The Kentons eBook

This eBook from the Gutenberg Project consists of approximately 299 pages of information about The Kentons.
say, “Oh, I hope I’m not in your way, old fellow?” and then making jokes to Ellen.  Breckon could not say the jokes were bad, though the taste of them seemed to him so.  The man had a fleeting wit, which scorched whatever he turned it upon, and yet it was wit.  “Why don’t you try him in American?” he asked at the failure of Breckon and the tram conductor to understand each other in Dutch.  He tried the conductor himself in American, and he was so deplorably funny that it was hard for Breckon to help being ’particeps criminus’, at least in a laugh.

He asked himself if that were really the kind of man he was, and he grew silent and melancholy in the fear that it was a good deal the sort of man.  To this morbid fancy Trannel seemed himself in a sort of excess, or what he would be if he were logically ultimated.  He remembered all the triviality of his behavior with Ellen at first, and rather sickened at the thought of some of his early pleasantries.  She was talking gayly now with Trannel, and Breckon wondered whether she was falling under the charm that he felt in him, in spite of himself.

If she was, her father was not.  The judge sat on the other side of the car, and unmistakably glowered at the fellow’s attempts to make himself amusing to Ellen.  Trannel himself was not insensible to the judge’s mood.  Now and then he said something to intensify it.  He patronized the judge and he made fun of the tourist character in which Boyne had got himself up, with a field-glass slung by a strap under one arm and a red Baedeker in his hand.  He sputtered with malign laughter at a rather gorgeous necktie which Boyne had put on for the day, and said it was not a very good match for the Baedeker.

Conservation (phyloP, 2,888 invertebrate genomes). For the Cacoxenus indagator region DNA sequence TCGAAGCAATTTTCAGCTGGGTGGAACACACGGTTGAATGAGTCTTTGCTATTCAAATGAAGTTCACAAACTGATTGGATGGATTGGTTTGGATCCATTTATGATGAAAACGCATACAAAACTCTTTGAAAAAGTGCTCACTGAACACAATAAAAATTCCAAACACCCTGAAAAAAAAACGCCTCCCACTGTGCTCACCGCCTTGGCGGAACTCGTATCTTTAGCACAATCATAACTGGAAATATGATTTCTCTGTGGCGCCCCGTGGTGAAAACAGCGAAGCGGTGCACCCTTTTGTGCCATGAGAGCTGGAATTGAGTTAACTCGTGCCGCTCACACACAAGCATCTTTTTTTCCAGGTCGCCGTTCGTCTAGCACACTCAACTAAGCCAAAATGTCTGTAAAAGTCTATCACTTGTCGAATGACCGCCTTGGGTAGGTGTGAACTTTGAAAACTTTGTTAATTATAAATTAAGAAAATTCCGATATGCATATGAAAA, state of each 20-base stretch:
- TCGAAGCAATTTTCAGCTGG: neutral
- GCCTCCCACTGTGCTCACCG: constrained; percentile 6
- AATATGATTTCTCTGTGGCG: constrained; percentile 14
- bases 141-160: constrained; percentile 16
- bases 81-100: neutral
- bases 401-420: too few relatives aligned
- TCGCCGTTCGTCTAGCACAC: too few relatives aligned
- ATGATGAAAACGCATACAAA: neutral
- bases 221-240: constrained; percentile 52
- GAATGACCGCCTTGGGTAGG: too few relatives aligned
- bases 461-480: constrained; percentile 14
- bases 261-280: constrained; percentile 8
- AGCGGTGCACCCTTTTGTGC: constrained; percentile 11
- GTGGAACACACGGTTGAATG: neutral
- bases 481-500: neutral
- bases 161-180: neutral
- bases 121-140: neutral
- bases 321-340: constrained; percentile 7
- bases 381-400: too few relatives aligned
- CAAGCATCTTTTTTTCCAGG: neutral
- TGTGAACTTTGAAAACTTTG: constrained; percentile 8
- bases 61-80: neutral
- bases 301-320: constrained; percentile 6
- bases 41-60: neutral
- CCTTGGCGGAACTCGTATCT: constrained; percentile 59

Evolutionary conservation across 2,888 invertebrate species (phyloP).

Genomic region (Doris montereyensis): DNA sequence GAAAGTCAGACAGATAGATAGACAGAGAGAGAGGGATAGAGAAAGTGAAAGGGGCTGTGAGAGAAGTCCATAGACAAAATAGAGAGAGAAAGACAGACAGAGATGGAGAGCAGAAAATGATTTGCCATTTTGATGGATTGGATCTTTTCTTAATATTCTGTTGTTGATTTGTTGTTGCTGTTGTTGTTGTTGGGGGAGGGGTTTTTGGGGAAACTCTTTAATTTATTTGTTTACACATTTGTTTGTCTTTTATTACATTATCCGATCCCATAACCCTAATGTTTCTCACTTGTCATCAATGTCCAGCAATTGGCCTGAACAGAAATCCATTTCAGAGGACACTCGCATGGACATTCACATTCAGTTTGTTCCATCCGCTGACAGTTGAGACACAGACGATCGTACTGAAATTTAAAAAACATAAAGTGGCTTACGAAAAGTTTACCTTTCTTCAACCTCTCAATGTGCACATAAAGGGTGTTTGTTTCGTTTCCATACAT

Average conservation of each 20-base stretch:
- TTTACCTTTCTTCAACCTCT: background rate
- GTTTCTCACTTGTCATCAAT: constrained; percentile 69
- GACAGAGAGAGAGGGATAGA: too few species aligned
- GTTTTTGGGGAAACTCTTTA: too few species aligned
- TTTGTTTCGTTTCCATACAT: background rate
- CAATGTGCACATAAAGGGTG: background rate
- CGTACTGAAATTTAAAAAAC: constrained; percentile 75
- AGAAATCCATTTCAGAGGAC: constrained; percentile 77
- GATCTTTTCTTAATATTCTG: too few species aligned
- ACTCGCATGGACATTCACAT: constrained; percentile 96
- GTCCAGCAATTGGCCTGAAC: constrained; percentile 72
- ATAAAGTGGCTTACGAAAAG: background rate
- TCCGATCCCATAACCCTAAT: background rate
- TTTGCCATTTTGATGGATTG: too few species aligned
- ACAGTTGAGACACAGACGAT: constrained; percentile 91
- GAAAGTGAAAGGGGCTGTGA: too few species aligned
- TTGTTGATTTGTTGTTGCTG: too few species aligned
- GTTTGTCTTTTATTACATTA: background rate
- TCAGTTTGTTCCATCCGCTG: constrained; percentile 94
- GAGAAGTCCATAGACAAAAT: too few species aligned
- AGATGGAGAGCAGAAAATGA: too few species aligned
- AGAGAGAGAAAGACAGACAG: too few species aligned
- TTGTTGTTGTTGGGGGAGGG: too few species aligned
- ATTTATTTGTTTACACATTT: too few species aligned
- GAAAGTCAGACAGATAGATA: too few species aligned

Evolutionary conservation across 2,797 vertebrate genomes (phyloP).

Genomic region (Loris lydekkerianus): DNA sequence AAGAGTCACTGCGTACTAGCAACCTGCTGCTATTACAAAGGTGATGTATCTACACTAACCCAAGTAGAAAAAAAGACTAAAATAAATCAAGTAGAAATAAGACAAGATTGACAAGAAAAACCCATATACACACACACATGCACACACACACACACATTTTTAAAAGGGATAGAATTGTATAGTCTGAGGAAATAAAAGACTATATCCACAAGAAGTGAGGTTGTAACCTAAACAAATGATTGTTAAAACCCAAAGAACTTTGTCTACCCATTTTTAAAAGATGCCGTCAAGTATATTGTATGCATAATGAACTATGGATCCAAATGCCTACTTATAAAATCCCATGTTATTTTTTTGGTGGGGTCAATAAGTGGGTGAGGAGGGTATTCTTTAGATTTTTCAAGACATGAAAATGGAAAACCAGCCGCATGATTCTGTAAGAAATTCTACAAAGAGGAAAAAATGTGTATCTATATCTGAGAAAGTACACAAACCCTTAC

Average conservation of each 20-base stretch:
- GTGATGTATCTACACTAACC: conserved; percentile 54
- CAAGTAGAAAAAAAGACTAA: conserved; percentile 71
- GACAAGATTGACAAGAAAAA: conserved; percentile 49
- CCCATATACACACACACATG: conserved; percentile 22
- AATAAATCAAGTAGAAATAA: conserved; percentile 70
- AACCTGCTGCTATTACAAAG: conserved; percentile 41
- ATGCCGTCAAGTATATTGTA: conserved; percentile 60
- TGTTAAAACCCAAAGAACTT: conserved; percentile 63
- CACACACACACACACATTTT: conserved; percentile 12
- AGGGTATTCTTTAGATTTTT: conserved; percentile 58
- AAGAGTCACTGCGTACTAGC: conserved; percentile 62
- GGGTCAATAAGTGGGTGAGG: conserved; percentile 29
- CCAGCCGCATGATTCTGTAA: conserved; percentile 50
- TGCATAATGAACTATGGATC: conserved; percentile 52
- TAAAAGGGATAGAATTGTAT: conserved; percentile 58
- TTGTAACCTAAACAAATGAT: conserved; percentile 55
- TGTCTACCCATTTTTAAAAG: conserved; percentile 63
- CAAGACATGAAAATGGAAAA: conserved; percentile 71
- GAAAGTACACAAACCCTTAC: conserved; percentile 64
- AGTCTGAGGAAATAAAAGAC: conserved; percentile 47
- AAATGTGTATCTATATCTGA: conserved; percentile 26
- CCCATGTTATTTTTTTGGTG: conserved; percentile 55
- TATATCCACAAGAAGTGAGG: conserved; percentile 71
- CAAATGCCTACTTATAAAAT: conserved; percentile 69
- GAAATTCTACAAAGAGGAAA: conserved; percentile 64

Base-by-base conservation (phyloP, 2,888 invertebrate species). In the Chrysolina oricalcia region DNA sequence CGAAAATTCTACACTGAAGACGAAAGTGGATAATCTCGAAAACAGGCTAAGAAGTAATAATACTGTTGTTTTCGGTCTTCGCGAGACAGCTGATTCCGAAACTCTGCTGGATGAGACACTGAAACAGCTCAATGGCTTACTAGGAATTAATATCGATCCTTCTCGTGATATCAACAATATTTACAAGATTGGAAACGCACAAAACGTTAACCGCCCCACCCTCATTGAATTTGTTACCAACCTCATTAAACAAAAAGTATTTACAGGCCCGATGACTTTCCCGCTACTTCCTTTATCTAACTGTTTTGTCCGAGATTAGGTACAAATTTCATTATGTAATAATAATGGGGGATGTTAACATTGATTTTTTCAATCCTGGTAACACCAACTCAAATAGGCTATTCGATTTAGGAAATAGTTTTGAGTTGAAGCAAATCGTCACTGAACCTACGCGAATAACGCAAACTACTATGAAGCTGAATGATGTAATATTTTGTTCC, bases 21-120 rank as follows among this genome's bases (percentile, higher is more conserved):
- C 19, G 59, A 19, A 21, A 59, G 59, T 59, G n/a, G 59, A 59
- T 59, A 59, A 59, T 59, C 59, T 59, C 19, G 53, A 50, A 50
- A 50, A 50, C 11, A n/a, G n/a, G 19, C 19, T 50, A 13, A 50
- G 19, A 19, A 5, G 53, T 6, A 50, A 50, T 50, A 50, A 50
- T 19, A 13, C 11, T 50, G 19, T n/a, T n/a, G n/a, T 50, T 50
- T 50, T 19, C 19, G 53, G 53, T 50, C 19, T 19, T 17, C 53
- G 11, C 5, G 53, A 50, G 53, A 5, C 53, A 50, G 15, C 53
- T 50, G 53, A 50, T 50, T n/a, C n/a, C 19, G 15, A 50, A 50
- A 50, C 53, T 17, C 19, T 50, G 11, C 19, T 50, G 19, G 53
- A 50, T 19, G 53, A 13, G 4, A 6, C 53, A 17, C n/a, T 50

Boyne retorted rudely, and that amused Trannel still more.  He became personal to Breckon, and noted the unclerical cut of his clothes.  He said he ought to have put on his uniform for an expedition like that, in case they got into any sort of trouble.  To Ellen alone he was inoffensive, unless he overdid his polite attentions to her in carrying her parasol for her, and helping her out of the tram, when they arrived, shouldering every one else away, and making haste to separate her from the others and then to walk on with her a little in advance.

Suddenly he dropped her, and fell back to Boyne and his father, while Breckon hastened forward to her side.  Trannel put his arm across Boyne’s shoulders and asked him if he were mad, and then laughed at him.  “You’re all right, Boyne, but you oughtn’t to be so approachable.  You ought to put on more dignity, and repel familiarity!”

Boyne could only twitch away in silence that he made as haughty as he could, but not so haughty that Trannel did not find it laughable, and he laughed in a teasing way that made Breckon more and more serious.  He was aware of becoming even solemn with the question of his likeness to Trannel.  He was of Trannel’s quality, and their difference was a matter of quantity, and there was not enough difference.  In his sense of their likeness Breckon vowed himself to a gravity of behavior evermore which he should not probably be able to observe, but the sample he now displayed did not escape the keen vigilance of Trannel.

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The Kentons from Project Gutenberg. Public domain.
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